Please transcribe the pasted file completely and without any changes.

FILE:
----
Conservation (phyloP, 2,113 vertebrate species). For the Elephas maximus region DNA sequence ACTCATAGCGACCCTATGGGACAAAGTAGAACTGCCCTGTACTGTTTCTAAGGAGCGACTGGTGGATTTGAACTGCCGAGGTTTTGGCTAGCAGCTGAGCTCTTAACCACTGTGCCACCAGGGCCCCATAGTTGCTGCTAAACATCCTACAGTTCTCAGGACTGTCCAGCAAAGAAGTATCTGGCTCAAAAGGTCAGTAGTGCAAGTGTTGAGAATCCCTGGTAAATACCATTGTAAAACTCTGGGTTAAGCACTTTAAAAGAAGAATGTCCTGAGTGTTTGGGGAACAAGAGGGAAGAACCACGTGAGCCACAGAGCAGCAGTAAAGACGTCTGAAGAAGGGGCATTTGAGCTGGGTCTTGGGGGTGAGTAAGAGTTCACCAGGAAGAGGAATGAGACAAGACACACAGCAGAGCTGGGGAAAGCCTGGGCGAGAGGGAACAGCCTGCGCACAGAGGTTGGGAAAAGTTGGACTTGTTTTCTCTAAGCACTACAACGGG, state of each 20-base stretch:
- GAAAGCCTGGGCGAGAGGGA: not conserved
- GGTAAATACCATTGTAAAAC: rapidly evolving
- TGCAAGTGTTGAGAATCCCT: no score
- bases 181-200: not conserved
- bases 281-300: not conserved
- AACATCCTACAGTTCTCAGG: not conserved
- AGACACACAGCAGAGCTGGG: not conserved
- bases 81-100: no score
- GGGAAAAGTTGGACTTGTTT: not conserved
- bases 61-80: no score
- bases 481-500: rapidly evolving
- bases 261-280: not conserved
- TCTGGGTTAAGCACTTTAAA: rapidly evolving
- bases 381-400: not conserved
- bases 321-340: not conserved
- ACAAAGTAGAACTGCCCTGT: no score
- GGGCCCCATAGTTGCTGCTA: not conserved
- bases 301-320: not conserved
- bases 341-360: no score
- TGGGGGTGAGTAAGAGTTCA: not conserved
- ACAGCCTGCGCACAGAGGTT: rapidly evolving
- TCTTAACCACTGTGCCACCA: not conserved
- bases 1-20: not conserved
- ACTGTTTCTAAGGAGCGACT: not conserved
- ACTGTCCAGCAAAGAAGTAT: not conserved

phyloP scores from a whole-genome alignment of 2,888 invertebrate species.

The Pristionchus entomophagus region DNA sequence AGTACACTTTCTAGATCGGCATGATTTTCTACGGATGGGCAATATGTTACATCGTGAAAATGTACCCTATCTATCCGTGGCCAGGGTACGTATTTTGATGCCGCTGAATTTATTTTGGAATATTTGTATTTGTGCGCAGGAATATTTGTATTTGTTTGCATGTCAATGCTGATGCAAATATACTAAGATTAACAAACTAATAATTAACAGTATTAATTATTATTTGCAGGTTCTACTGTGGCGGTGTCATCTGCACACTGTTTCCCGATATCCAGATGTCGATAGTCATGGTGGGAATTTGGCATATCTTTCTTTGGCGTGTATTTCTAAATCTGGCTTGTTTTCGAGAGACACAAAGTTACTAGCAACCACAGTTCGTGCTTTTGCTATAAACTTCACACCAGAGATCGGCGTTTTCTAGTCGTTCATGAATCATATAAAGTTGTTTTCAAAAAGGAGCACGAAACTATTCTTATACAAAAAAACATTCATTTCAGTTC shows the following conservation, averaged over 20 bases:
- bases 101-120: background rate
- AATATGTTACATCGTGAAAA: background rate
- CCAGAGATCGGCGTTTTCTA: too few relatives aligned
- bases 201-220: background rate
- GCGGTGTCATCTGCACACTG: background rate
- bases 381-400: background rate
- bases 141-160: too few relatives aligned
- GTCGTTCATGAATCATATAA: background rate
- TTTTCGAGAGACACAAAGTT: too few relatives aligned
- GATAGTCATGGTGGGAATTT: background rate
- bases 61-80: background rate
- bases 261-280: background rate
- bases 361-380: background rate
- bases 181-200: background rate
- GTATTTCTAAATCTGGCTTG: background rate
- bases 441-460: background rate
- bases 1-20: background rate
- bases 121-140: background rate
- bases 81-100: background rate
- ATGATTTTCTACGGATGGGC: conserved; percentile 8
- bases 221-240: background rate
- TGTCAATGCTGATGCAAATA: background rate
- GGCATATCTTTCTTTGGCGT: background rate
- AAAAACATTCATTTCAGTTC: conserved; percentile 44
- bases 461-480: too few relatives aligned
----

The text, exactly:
Conservation (phyloP, 2,113 vertebrate species). For the Elephas maximus region DNA sequence ACTCATAGCGACCCTATGGGACAAAGTAGAACTGCCCTGTACTGTTTCTAAGGAGCGACTGGTGGATTTGAACTGCCGAGGTTTTGGCTAGCAGCTGAGCTCTTAACCACTGTGCCACCAGGGCCCCATAGTTGCTGCTAAACATCCTACAGTTCTCAGGACTGTCCAGCAAAGAAGTATCTGGCTCAAAAGGTCAGTAGTGCAAGTGTTGAGAATCCCTGGTAAATACCATTGTAAAACTCTGGGTTAAGCACTTTAAAAGAAGAATGTCCTGAGTGTTTGGGGAACAAGAGGGAAGAACCACGTGAGCCACAGAGCAGCAGTAAAGACGTCTGAAGAAGGGGCATTTGAGCTGGGTCTTGGGGGTGAGTAAGAGTTCACCAGGAAGAGGAATGAGACAAGACACACAGCAGAGCTGGGGAAAGCCTGGGCGAGAGGGAACAGCCTGCGCACAGAGGTTGGGAAAAGTTGGACTTGTTTTCTCTAAGCACTACAACGGG, state of each 20-base stretch:
- GAAAGCCTGGGCGAGAGGGA: not conserved
- GGTAAATACCATTGTAAAAC: rapidly evolving
- TGCAAGTGTTGAGAATCCCT: no score
- bases 181-200: not conserved
- bases 281-300: not conserved
- AACATCCTACAGTTCTCAGG: not conserved
- AGACACACAGCAGAGCTGGG: not conserved
- bases 81-100: no score
- GGGAAAAGTTGGACTTGTTT: not conserved
- bases 61-80: no score
- bases 481-500: rapidly evolving
- bases 261-280: not conserved
- TCTGGGTTAAGCACTTTAAA: rapidly evolving
- bases 381-400: not conserved
- bases 321-340: not conserved
- ACAAAGTAGAACTGCCCTGT: no score
- GGGCCCCATAGTTGCTGCTA: not conserved
- bases 301-320: not conserved
- bases 341-360: no score
- TGGGGGTGAGTAAGAGTTCA: not conserved
- ACAGCCTGCGCACAGAGGTT: rapidly evolving
- TCTTAACCACTGTGCCACCA: not conserved
- bases 1-20: not conserved
- ACTGTTTCTAAGGAGCGACT: not conserved
- ACTGTCCAGCAAAGAAGTAT: not conserved

phyloP scores from a whole-genome alignment of 2,888 invertebrate species.

The Pristionchus entomophagus region DNA sequence AGTACACTTTCTAGATCGGCATGATTTTCTACGGATGGGCAATATGTTACATCGTGAAAATGTACCCTATCTATCCGTGGCCAGGGTACGTATTTTGATGCCGCTGAATTTATTTTGGAATATTTGTATTTGTGCGCAGGAATATTTGTATTTGTTTGCATGTCAATGCTGATGCAAATATACTAAGATTAACAAACTAATAATTAACAGTATTAATTATTATTTGCAGGTTCTACTGTGGCGGTGTCATCTGCACACTGTTTCCCGATATCCAGATGTCGATAGTCATGGTGGGAATTTGGCATATCTTTCTTTGGCGTGTATTTCTAAATCTGGCTTGTTTTCGAGAGACACAAAGTTACTAGCAACCACAGTTCGTGCTTTTGCTATAAACTTCACACCAGAGATCGGCGTTTTCTAGTCGTTCATGAATCATATAAAGTTGTTTTCAAAAAGGAGCACGAAACTATTCTTATACAAAAAAACATTCATTTCAGTTC shows the following conservation, averaged over 20 bases:
- bases 101-120: background rate
- AATATGTTACATCGTGAAAA: background rate
- CCAGAGATCGGCGTTTTCTA: too few relatives aligned
- bases 201-220: background rate
- GCGGTGTCATCTGCACACTG: background rate
- bases 381-400: background rate
- bases 141-160: too few relatives aligned
- GTCGTTCATGAATCATATAA: background rate
- TTTTCGAGAGACACAAAGTT: too few relatives aligned
- GATAGTCATGGTGGGAATTT: background rate
- bases 61-80: background rate
- bases 261-280: background rate
- bases 361-380: background rate
- bases 181-200: background rate
- GTATTTCTAAATCTGGCTTG: background rate
- bases 441-460: background rate
- bases 1-20: background rate
- bases 121-140: background rate
- bases 81-100: background rate
- ATGATTTTCTACGGATGGGC: conserved; percentile 8
- bases 221-240: background rate
- TGTCAATGCTGATGCAAATA: background rate
- GGCATATCTTTCTTTGGCGT: background rate
- AAAAACATTCATTTCAGTTC: conserved; percentile 44
- bases 461-480: too few relatives aligned